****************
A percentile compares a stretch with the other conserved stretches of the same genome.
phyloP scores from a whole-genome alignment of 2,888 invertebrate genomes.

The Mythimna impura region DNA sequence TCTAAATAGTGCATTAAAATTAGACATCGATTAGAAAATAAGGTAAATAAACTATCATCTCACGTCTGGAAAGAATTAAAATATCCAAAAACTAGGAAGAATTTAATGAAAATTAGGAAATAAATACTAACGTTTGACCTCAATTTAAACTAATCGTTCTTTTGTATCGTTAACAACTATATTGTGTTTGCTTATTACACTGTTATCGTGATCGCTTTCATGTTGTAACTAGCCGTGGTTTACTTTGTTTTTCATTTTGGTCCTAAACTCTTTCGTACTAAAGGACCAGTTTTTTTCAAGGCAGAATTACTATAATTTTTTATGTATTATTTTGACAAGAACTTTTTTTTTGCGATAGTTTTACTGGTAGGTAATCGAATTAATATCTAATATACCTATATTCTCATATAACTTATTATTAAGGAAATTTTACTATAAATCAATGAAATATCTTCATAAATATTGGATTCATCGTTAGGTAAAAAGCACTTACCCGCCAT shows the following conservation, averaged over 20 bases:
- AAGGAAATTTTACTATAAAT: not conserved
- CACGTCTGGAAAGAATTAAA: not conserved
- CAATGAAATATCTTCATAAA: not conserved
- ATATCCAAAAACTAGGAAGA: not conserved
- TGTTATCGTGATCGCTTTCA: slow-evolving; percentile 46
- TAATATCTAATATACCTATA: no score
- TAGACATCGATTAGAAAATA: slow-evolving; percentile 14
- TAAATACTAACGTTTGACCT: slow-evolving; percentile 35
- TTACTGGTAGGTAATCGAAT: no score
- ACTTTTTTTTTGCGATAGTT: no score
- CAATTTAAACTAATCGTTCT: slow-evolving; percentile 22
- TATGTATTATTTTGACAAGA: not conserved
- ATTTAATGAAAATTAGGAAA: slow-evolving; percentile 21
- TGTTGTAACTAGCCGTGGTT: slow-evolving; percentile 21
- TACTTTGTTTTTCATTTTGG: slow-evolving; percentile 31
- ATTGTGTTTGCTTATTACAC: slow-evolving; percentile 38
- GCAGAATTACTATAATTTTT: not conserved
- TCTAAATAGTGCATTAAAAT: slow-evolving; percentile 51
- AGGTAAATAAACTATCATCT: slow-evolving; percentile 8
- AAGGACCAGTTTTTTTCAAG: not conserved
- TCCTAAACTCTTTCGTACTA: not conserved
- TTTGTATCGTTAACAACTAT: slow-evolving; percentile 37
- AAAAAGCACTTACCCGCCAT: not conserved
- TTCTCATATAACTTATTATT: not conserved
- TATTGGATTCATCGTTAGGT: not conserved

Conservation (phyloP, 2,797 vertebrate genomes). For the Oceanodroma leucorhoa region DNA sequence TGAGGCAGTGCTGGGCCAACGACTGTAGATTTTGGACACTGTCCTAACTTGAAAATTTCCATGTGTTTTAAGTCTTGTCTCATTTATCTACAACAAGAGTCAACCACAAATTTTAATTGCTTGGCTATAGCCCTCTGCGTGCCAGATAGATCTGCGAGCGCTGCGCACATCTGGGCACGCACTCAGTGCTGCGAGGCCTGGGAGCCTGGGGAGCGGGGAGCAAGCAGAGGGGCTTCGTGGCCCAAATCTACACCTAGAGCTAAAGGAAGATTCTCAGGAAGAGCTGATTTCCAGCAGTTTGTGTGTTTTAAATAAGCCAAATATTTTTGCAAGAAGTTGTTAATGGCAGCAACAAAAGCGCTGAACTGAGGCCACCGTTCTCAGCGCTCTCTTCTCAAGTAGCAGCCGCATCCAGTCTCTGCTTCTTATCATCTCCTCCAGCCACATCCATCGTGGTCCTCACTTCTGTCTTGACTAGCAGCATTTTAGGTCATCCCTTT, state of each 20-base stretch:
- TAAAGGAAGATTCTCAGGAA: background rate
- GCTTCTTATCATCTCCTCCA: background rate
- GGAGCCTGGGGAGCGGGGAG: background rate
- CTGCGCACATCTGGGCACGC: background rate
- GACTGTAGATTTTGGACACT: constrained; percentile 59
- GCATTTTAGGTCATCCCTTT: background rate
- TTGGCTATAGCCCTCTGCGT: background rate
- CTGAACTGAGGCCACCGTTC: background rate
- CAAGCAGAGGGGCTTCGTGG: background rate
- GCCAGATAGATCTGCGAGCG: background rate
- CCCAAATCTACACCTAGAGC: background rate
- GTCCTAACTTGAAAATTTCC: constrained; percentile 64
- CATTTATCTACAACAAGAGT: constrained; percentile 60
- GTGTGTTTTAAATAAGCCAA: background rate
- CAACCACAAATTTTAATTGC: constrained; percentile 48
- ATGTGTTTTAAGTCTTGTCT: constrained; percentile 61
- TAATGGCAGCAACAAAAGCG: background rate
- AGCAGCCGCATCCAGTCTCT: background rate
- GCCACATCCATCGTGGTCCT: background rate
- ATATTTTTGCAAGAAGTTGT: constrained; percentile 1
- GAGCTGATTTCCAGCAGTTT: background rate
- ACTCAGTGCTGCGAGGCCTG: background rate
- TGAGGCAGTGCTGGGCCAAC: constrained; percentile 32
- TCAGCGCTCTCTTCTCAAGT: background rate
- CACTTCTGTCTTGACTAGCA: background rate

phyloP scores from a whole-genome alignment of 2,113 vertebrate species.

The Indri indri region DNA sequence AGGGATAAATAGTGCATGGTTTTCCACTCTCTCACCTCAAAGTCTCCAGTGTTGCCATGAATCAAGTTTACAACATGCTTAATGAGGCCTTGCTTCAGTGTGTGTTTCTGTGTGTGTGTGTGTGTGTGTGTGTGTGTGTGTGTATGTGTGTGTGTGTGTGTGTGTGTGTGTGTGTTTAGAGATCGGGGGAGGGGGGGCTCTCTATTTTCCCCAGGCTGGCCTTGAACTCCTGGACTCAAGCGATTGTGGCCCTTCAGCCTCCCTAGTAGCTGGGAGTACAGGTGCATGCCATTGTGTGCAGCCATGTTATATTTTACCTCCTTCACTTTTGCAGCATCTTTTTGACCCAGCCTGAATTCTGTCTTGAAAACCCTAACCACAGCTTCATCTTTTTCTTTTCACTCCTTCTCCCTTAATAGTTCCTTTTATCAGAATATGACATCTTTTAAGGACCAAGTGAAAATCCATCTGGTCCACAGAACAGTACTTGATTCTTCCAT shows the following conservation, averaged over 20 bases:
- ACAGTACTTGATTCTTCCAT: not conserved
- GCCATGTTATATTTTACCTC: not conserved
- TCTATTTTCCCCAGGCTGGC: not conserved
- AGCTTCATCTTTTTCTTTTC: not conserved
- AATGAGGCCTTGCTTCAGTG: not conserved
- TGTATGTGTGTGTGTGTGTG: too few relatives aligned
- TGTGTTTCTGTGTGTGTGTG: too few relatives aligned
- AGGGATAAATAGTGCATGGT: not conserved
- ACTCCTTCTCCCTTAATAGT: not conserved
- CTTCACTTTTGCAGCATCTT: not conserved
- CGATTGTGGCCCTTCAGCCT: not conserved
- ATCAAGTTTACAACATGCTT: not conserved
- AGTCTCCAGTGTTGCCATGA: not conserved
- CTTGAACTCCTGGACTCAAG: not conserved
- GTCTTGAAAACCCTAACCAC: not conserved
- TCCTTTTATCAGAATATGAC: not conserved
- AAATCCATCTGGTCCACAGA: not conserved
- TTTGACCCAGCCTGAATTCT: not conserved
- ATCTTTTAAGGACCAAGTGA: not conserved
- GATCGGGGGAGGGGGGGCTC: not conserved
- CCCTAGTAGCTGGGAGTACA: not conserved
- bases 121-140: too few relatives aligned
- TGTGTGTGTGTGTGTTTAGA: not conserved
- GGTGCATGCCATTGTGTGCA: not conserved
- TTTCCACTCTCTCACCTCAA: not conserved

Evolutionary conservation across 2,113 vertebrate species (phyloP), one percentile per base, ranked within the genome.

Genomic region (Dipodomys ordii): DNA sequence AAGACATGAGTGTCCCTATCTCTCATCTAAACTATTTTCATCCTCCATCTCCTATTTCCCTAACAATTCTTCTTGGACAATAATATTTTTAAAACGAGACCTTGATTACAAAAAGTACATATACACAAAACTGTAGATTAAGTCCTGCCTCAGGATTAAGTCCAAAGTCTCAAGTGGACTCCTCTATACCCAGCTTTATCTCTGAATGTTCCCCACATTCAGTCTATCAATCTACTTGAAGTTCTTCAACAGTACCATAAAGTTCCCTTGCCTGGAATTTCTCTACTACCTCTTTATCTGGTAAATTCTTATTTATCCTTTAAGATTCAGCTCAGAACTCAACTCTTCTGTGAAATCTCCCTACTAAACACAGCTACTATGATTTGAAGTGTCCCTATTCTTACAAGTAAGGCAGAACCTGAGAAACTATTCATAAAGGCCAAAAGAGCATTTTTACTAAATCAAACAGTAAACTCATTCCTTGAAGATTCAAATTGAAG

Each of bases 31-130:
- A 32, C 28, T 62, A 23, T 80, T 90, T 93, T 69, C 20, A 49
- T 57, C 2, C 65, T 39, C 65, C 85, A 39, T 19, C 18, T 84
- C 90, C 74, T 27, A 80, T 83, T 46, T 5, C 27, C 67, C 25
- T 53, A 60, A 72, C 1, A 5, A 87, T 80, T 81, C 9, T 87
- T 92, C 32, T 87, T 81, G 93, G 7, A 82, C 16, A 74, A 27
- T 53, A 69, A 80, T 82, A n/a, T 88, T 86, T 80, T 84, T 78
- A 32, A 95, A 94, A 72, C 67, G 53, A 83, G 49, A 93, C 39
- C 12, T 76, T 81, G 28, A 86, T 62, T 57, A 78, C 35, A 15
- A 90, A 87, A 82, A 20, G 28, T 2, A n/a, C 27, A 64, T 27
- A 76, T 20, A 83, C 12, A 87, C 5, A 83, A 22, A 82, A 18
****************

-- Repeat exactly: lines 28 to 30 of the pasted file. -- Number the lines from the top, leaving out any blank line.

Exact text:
- TATTGGATTCATCGTTAGGT: not conserved

Conservation (phyloP, 2,797 vertebrate genomes). For the Oceanodroma leucorhoa region DNA sequence TGAGGCAGTGCTGGGCCAACGACTGTAGATTTTGGACACTGTCCTAACTTGAAAATTTCCATGTGTTTTAAGTCTTGTCTCATTTATCTACAACAAGAGTCAACCACAAATTTTAATTGCTTGGCTATAGCCCTCTGCGTGCCAGATAGATCTGCGAGCGCTGCGCACATCTGGGCACGCACTCAGTGCTGCGAGGCCTGGGAGCCTGGGGAGCGGGGAGCAAGCAGAGGGGCTTCGTGGCCCAAATCTACACCTAGAGCTAAAGGAAGATTCTCAGGAAGAGCTGATTTCCAGCAGTTTGTGTGTTTTAAATAAGCCAAATATTTTTGCAAGAAGTTGTTAATGGCAGCAACAAAAGCGCTGAACTGAGGCCACCGTTCTCAGCGCTCTCTTCTCAAGTAGCAGCCGCATCCAGTCTCTGCTTCTTATCATCTCCTCCAGCCACATCCATCGTGGTCCTCACTTCTGTCTTGACTAGCAGCATTTTAGGTCATCCCTTT, state of each 20-base stretch:
- TAAAGGAAGATTCTCAGGAA: background rate